Sidewalks have been a topic of discussion in Hudson for decades. Gossips first did a post about the state of the sidewalks in 2012: "Where the Sidewalk Ends." Since then, sidewalks and the City's attempts to remedy the problems of sidewalks in disrepair has been the topic of at least eighteen posts on Gossips.
At the beginning of 2019, the issue of sidewalks was taken up by the Legal Committee of the Common Council. At the January 2019 meeting of the Legal Committee, Andy Howard, who was then city attorney, outlined two courses of action the City might pursue. He called the first an "enforcement mechanism." Substandard sidewalks would be ticketed, and the owners of the adjacent properties would have to fix their sidewalk or pay a fine sufficient to cover the expense of the City fixing it. The second would be the creation of a "special district," in which an annual payment for the repair and maintenance of sidewalks would be added to the property tax bills.
Since that meeting three years ago, members of the Common Council--first the Legal Committee, then an ad hoc committee devoted exclusively to the issue--have been working on legislation that would shift the responsibility of maintaining sidewalks from individual property owners to the City of Hudson, a transfer that would be supported by an additional tax paid by property owners. The last the public saw of such legislation was a draft posted on the City of Hudson website sometime in 2019.
The latest iteration of the ad hoc committee devoted to sidewalks, made up of Margaret Morris (First Ward), Amber Harris (Third Ward), Ryan Wallace (Third Ward), Vicky Daskaloudi (Fifth Ward), and Dominic Merante (Fifth Ward), met for the first time on Tuesday. It seems the new committee is ready to scrap the efforts of the past three years and pursue what Howard called the "enforcement mechanism."
Early in the meeting, Alder Margaret Morris expressed her opinion that "having a tax is not the appropriate response" to the problem. Instead, she advocated for enforcing the current law, which makes property owners responsible for the sidewalks adjacent to their buildings. She told the committee that in New York City, when a sidewalk was determined to be deficient, the property owner had three options:
- Hire a private contractor to make the repairs, which then must be inspected and approved by the City
- Hire a contractor approved by the City to make the repairs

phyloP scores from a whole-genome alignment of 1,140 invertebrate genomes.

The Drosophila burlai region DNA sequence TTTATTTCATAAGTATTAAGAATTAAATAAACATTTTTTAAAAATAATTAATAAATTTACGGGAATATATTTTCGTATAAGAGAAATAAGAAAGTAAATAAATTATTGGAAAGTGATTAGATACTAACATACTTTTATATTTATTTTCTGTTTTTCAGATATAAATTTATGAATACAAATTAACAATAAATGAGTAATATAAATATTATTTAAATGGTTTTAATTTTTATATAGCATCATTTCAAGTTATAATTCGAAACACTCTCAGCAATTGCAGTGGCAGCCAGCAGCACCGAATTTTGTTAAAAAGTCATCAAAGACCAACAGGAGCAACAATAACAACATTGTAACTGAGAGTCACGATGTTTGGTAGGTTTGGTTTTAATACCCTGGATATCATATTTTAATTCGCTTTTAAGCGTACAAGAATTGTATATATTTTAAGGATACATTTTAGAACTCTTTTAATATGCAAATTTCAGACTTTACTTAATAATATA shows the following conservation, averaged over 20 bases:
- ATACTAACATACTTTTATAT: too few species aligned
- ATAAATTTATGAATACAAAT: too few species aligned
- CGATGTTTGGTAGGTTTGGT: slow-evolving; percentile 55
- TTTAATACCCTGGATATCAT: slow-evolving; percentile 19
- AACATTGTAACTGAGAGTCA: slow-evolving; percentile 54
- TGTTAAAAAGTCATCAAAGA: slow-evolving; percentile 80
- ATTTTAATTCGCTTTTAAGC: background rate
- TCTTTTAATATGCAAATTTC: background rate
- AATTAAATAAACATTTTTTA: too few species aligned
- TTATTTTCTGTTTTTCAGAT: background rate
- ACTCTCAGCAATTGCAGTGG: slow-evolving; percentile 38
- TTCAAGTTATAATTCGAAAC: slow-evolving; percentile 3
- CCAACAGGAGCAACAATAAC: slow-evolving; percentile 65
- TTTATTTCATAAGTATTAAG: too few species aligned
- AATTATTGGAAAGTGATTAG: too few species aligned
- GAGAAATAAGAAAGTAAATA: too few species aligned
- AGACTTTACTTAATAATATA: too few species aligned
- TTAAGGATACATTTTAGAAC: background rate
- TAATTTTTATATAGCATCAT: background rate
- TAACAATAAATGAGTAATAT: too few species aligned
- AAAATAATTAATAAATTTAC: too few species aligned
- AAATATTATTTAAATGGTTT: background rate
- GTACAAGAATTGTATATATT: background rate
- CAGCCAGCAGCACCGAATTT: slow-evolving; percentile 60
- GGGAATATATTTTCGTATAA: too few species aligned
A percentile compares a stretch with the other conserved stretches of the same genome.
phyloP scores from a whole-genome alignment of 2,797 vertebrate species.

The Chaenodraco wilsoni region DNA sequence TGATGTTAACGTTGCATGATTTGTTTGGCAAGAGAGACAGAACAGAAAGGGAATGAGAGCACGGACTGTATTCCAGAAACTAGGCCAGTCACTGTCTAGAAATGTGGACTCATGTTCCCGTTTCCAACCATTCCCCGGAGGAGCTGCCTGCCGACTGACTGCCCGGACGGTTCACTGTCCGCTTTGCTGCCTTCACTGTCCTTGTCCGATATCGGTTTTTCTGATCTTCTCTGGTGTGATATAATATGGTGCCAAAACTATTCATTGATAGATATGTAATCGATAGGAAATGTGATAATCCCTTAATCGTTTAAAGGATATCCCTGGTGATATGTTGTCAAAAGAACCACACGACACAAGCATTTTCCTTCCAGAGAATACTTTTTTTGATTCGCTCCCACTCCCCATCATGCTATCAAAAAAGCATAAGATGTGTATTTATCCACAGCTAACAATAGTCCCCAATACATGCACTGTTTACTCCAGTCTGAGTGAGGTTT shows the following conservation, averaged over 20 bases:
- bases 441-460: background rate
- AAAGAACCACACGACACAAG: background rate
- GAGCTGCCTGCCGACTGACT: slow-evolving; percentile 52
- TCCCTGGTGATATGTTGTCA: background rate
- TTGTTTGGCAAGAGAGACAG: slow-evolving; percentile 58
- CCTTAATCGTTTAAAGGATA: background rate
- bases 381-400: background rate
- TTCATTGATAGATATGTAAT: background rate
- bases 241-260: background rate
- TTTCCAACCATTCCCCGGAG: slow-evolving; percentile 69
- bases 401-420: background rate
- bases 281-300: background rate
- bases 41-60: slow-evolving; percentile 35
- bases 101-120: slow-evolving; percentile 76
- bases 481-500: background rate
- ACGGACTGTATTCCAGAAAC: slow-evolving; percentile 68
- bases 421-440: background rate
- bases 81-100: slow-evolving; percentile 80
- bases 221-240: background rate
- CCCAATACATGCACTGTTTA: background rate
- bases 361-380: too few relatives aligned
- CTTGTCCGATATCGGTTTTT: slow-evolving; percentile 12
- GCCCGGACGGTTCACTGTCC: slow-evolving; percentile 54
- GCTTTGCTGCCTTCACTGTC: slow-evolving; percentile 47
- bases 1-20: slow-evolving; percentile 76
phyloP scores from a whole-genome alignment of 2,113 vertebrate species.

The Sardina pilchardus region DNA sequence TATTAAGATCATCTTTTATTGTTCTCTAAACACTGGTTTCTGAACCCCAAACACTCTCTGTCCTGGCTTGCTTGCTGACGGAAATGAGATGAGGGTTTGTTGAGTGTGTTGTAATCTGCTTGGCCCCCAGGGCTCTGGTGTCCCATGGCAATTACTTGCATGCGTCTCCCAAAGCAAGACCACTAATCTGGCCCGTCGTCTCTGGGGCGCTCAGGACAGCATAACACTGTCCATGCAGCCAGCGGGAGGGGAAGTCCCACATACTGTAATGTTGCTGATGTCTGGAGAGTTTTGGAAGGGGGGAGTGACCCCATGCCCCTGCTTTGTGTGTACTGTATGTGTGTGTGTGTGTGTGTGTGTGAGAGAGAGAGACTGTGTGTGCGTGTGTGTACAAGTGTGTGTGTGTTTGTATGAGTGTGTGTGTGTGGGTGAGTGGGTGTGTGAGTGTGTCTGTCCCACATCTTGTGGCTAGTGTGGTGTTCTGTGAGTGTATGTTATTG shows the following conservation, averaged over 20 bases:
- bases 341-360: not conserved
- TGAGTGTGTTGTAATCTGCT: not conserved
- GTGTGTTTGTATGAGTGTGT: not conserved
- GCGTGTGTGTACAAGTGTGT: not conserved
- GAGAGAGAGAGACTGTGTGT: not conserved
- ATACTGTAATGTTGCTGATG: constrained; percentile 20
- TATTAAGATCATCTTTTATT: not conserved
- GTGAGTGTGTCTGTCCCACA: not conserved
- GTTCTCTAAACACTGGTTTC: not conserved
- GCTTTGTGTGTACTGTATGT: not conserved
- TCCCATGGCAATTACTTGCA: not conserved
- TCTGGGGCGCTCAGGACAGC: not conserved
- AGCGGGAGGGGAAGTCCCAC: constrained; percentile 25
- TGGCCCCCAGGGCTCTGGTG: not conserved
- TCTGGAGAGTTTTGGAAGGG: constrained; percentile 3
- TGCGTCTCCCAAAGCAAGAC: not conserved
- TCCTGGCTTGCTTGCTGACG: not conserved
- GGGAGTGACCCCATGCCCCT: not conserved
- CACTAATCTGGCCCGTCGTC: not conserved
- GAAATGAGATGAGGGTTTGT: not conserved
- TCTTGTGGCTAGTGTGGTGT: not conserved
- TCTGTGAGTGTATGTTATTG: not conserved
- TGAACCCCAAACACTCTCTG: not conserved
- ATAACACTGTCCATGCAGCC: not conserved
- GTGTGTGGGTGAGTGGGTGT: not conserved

- Ignore the citation and let the City make the repairs and charge them to the property owner in property taxes
Merante pondered, "If we have a code, why do we have this problem? When was the last time the code was implemented?" Morris replied that sidewalk rules are not enforced, and citations are not issued. Wallace suggested that "things like that go to a bigger issue: People don't know the rules." Daskaloudi suggested that a letter be sent out with the water and sewer bill telling people to fix their sidewalks." Merante noted that the letter needed to say when they would start enforcing the code." Daskaloudi said people need a year to make repairs to their sidewalks.
The enforcement plan ignores one of the biggest problems with Hudson sidewalks. The specifications for sidewalks in the code require new sidewalks to be significantly higher than existing sidewalks. As a consequence, when a sidewalk at one property is replaced, the difference in height can be several inches. This presents challenges for all pedestrians but especially for people in wheelchairs or scooters and the visually impaired.
Hilary Hillman of the Conservation Advisory Council pointed out that, if the City were to take over the sidewalks, they could be designed with bioswales for stormwater absorption. She also argued that economy of scale could be better achieved if the City were to undertake replacing the sidewalks block by block. Daskaloudi responded, "In theory, this is great, but it will take years." She again suggested a letter be sent to property owners, "and people will fix whatever they can fix."
Wallace said there could be a tax incentive for people who repaired their sidewalks in accordance with the CAC's recommendations. Morris acknowledged that a uniform approach was good and suggested that the City could come up with a plan and "charge that back in taxes." With this, the discussion seemed to come full circle.
Because the ad hoc committee meeting had been scheduled just half an hour before the regular Common Council meeting, it had to be adjourned before any action items other than possibly a letter in the water bill had been agreed upon.
COPYRIGHT 2022 CAROLE OSTERINK